ME pronunciation: Reading Chaucer

 

Assume that every letter counts: // is still around, /ŋg/ hasnt become /η/, and you pronounce the <i> in words ending in <-ion>

 

<Knyght> /knɪt/

<yonge> /jUŋg*/

<specially> /spεsjali/

<condicioun> /kɔndisiun/

 

Except perhaps for word-initial /h/ in French words!

<hostelrye> /ɔsətlriə/

 

There are some systematic differences with the short vowels

 

<er> is /ɛr/, not /ər/ (/r/ does weird things to the preceding vowel, cf. university and varsity, person and parson)

 

<vertu> /vɛrty/

<erly> /ɛrli/

 

/U/ (OE <u>, ME <o> or <u>) is still rounded in words like come

 

<come> /kUm/

<yonge> /jUŋgə/

 


Remember that long vowels are pronounced very differently

 

-havent gone through the Great Vowel Shift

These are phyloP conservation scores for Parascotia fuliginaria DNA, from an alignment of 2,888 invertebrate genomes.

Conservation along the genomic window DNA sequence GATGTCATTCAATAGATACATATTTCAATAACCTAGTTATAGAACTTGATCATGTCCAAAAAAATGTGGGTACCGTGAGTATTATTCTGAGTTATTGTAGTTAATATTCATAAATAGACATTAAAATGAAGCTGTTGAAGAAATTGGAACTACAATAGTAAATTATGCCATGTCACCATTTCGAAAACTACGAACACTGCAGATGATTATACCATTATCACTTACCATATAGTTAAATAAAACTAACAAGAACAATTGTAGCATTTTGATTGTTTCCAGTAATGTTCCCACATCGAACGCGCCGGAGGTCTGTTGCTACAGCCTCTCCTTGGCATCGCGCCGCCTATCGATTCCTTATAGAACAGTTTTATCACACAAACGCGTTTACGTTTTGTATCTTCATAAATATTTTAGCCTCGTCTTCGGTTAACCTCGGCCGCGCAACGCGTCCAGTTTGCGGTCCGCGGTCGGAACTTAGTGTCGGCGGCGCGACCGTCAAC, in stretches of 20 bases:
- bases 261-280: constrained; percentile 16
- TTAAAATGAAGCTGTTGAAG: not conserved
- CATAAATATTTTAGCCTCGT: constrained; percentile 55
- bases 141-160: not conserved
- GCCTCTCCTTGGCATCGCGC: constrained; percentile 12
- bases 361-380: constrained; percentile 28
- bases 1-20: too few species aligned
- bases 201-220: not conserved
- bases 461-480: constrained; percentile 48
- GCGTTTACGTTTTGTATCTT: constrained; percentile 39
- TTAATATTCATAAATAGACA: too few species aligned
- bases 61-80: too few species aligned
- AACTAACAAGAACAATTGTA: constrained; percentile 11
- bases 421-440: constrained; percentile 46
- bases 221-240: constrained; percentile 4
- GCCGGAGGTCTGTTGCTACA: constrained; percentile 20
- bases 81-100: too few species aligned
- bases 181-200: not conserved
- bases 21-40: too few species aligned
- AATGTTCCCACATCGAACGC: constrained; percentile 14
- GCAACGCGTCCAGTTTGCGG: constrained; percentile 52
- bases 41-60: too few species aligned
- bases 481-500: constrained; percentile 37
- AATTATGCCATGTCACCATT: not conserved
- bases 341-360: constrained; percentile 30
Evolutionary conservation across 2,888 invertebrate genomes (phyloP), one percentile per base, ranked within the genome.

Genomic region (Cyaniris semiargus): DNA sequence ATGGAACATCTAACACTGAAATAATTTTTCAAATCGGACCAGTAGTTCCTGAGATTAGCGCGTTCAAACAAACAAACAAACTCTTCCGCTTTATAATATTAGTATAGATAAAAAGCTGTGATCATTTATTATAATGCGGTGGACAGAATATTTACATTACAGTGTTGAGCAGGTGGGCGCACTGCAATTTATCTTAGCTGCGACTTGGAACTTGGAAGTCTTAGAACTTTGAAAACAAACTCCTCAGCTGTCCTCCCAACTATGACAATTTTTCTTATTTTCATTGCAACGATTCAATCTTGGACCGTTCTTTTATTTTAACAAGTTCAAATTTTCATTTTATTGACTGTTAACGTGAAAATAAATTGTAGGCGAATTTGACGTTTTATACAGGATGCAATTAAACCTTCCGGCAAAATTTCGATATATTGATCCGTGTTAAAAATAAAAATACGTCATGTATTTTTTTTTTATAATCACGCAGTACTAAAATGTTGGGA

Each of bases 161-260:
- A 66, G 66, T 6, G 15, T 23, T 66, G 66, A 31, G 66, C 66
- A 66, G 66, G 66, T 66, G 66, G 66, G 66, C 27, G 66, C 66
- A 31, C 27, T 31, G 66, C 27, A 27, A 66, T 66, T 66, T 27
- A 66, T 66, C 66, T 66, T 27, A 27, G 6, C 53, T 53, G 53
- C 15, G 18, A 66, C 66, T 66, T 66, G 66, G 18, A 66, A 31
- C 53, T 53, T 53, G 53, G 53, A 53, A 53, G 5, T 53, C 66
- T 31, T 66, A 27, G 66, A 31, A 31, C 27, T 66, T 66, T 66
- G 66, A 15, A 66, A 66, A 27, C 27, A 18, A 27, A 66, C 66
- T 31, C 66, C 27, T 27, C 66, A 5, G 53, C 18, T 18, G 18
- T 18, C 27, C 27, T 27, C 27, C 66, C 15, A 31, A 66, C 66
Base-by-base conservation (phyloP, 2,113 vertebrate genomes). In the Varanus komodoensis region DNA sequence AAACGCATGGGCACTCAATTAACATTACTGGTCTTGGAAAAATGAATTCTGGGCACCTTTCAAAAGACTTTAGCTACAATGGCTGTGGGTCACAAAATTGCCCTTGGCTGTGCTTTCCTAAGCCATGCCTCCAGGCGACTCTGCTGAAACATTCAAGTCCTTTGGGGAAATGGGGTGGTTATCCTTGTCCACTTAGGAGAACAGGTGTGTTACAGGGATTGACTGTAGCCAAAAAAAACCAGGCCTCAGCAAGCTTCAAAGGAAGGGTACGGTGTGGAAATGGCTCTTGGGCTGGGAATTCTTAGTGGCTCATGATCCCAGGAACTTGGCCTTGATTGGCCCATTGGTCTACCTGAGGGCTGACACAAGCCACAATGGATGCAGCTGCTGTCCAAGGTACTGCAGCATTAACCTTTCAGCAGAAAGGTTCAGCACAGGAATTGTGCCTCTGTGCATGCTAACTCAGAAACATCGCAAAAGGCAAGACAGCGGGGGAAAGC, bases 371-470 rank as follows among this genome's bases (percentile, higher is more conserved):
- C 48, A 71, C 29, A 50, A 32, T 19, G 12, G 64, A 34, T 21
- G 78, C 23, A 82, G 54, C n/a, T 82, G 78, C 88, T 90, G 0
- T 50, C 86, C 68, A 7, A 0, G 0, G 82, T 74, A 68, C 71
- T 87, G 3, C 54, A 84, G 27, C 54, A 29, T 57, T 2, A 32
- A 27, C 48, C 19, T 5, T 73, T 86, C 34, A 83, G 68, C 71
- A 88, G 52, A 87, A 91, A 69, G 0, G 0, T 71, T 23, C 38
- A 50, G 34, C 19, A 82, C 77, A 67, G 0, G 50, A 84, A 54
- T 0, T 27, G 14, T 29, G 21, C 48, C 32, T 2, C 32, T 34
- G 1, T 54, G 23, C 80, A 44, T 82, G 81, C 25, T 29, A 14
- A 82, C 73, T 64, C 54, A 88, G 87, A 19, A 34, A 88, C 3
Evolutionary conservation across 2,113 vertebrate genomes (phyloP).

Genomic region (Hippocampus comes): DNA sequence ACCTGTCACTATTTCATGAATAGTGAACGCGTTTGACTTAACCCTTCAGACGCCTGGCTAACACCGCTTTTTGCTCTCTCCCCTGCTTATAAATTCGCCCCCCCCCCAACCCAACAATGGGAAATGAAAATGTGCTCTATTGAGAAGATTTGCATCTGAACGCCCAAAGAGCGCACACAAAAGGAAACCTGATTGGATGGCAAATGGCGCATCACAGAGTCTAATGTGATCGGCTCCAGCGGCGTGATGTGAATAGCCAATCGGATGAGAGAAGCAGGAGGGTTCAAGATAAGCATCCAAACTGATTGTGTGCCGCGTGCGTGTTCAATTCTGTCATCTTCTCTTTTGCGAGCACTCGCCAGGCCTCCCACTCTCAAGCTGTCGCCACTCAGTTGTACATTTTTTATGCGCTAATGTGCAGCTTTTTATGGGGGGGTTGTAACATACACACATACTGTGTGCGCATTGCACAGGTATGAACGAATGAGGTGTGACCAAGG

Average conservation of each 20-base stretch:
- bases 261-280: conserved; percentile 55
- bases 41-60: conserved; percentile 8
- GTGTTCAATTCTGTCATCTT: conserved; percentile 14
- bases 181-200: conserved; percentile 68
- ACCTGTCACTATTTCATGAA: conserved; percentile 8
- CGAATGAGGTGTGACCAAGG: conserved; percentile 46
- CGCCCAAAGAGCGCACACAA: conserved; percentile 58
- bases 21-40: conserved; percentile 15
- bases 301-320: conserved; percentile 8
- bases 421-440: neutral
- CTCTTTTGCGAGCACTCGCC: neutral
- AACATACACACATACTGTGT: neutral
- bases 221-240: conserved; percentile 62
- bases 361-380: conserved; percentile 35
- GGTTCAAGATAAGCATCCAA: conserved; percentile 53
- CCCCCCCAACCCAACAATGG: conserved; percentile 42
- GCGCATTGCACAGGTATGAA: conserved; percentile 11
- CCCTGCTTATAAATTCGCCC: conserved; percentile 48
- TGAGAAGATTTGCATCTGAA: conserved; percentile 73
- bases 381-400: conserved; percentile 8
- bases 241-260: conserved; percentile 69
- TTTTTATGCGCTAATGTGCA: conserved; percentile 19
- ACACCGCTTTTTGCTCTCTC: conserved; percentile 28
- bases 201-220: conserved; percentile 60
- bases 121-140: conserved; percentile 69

-like modern European languages / the IPA symbols:

-basically, space /ɑ:/, seke /e/, ryse /i/, soote /o/, flour /u/

 

So, long <a> /a:/ roughly as in father, car

<bathed> /ba:əd/

<made> /ma:də/

<take> /ta:kə/

 

And <ay> is lower too: roughly /i/

<day> /di/

<lay> /li/

 

There are 2 long es: one from OE /e/ and /eo/, often PDE /e/, later spelled <ee>

<slepen> /slepən/

<seke> /sekə/

<degree> /dəgre/

 

And one from the OE <:> that ends up as PDE <ea>

In ME, its pronounced like a long version of the e in pet: /ɛ:/, to be spelled <ea>

 

<breeth> /brɛ:θ/

<heeth> /hɛ:θ/

<seson> /sɛ:zun/

 


ME long <i,y> /i/:

<shires> /irəz/

<ryse> /rizə/

<devyse> /dəvizə/

 

ME long <o> /o/:

<soote> /sotə/

<roote> /rotə/

 

ME long <ou> /u/:

<shoures> /urəz/

<flour> /flur/

<resoun> /rɛzun/

 

 

Online readings:

 

http://academics.vmi.edu/english/audio/audio_index.html

 

http://pages.towson.edu/duncan/chaucer/indexn.htm